About this work
Duke Galeazzo Maria Sforza of Milan assembled for his personal devotions a choir which rivalled any in Italy, including the Papal Choir of the Sistine Chapel. He also encouraged his personal court poets to compose new cycles of devotional lyrics, or Motetti Missales, to be set to music as substitute pieces for the everyday text of the Mass Ordinary. These cycles of motets characteristically included much cutting-edge polyphonic music; each cycle would also contain a single motet -- for the most holy moment of the Elevation of the Host -- with a simpler, more chordal texture, which allows the text to be easily comprehended. Josquin's motet Tu solus, qui facis mirabilia seems intended for such intimate and private devotions.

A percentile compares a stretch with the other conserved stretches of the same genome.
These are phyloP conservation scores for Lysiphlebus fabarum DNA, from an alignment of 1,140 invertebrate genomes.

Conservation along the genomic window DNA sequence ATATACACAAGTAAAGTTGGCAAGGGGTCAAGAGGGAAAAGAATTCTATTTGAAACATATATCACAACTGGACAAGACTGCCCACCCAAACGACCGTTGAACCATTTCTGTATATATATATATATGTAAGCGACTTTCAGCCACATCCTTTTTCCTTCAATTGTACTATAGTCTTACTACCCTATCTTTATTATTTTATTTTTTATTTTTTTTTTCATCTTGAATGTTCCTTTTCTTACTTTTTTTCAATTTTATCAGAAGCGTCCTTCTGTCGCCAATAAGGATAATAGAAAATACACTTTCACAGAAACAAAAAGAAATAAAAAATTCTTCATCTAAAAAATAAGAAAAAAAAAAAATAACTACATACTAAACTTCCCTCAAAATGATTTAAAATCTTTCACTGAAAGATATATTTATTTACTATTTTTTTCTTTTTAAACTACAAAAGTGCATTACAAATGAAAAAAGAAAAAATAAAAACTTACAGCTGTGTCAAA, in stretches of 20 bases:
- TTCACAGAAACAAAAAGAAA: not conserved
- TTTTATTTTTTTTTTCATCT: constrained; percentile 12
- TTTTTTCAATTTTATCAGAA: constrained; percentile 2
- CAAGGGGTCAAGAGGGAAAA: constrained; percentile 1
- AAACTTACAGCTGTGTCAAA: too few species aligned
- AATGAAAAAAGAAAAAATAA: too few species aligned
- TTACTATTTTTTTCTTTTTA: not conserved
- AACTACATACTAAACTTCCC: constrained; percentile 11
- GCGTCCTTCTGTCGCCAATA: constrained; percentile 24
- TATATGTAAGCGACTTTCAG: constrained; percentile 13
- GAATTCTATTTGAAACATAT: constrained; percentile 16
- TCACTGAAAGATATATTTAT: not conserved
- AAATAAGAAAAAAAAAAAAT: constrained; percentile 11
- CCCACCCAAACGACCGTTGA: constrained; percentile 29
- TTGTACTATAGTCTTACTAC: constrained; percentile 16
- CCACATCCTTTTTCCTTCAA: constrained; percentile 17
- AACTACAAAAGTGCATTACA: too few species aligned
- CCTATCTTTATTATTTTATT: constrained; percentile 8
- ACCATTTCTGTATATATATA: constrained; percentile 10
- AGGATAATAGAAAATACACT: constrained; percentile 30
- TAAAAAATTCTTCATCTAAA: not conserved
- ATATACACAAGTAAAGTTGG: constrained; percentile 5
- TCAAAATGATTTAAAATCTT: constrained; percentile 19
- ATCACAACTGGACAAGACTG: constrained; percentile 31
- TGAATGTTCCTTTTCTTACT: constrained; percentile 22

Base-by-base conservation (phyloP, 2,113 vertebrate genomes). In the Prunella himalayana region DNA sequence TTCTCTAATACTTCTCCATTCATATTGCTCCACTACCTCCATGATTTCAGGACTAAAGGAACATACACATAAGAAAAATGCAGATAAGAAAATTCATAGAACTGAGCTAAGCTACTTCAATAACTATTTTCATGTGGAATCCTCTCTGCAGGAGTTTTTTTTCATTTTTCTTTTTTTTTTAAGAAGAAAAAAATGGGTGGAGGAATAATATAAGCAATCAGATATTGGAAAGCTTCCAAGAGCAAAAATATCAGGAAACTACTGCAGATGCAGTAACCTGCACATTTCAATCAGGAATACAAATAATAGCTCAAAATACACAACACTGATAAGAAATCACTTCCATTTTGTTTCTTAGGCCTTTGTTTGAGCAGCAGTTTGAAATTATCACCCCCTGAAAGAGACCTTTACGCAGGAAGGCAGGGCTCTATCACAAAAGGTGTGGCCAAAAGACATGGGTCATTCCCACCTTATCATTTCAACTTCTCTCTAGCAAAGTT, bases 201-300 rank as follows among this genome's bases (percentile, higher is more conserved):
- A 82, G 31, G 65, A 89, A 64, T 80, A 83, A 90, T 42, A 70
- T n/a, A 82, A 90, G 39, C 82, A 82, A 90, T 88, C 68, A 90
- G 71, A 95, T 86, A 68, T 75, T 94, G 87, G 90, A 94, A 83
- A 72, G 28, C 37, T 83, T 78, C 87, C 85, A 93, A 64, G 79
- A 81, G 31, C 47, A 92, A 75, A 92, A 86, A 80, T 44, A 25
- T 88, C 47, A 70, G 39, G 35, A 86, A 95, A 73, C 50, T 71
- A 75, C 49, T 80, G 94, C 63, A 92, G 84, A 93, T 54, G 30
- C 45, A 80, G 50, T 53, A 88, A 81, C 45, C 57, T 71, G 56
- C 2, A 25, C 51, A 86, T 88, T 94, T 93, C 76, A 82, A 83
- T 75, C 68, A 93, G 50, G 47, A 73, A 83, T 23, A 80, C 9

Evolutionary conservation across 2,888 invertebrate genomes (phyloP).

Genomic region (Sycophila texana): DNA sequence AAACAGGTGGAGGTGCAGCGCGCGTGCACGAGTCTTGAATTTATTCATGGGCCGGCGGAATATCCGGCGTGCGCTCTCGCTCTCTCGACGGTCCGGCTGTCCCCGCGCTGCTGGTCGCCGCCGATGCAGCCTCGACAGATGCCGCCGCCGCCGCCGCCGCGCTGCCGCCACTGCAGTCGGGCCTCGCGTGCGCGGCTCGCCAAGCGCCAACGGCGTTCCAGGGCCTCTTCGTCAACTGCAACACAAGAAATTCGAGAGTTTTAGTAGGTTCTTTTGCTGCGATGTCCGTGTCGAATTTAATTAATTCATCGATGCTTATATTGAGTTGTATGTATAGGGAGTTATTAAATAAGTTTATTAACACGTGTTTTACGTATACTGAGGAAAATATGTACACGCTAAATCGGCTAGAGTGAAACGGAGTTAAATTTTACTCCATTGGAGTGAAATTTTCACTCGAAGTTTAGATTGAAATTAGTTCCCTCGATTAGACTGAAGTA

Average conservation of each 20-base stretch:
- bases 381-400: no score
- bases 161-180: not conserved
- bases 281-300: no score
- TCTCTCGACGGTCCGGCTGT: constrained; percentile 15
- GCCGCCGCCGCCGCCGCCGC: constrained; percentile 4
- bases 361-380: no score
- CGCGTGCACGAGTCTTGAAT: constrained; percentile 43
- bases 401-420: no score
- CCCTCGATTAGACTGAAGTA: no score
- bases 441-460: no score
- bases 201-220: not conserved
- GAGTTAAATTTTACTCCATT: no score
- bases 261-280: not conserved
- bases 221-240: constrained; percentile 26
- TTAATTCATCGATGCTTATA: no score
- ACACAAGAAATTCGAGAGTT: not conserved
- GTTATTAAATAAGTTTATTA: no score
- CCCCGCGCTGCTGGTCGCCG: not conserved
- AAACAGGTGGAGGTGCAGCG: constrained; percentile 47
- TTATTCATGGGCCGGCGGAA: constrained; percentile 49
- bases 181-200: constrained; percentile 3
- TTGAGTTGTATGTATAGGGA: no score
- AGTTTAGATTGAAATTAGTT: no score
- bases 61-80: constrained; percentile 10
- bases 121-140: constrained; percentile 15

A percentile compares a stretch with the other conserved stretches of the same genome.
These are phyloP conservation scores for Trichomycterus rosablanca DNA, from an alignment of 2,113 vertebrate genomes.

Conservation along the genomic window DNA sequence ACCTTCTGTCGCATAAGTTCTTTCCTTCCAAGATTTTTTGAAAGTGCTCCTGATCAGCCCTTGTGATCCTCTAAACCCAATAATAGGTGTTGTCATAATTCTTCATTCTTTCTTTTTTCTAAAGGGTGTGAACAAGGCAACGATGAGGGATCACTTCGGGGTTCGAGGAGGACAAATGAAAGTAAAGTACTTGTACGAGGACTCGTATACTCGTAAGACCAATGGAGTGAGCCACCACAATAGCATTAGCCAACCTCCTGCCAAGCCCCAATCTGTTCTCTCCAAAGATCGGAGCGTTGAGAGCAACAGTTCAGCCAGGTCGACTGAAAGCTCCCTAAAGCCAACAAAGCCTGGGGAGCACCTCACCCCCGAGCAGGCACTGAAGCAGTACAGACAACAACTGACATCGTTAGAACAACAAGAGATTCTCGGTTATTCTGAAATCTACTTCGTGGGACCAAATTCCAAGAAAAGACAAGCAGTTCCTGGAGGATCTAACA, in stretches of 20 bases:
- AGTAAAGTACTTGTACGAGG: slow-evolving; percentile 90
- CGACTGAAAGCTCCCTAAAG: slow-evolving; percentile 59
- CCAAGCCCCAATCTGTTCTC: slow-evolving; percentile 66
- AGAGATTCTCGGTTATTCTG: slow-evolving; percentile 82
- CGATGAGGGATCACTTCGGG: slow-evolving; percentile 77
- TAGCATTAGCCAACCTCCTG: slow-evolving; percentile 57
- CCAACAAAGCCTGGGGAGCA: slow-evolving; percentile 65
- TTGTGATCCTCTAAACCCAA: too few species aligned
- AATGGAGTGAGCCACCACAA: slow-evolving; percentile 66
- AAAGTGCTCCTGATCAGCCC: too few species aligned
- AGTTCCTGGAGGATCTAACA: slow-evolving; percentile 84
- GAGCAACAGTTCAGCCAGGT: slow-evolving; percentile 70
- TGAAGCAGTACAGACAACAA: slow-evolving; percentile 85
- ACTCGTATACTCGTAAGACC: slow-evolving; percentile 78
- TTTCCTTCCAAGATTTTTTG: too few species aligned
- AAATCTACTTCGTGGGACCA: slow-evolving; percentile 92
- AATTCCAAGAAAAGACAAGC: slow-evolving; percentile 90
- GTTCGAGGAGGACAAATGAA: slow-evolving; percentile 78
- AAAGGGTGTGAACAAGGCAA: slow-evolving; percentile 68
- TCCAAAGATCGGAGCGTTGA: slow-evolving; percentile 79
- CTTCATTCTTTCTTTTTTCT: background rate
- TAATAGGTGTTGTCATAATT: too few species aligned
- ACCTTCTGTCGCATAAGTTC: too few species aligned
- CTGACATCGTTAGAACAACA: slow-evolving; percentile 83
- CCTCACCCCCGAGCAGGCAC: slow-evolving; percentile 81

Throughout the piece, short duets mingle their textures with the clear, chordal homophony. The foregrounded text adresses God intimately and personally, with sets of block chords marked with Coronae (fermatas) on every note highlighting texts such as the opening "You alone" and the name "Jesu Christe." This intimacy is heightened in the second part of the motet, where Josquin quotes (in French!) a popular love song directly: "To love another would be foolishness." Ottaviano Petrucci printed this motet on its own as early as 1503, but it also appears as part of the Missa D'ung Aultre Amer in several sources, suggesting composition in the 1480s, when Josquin had contact with the Milanese court.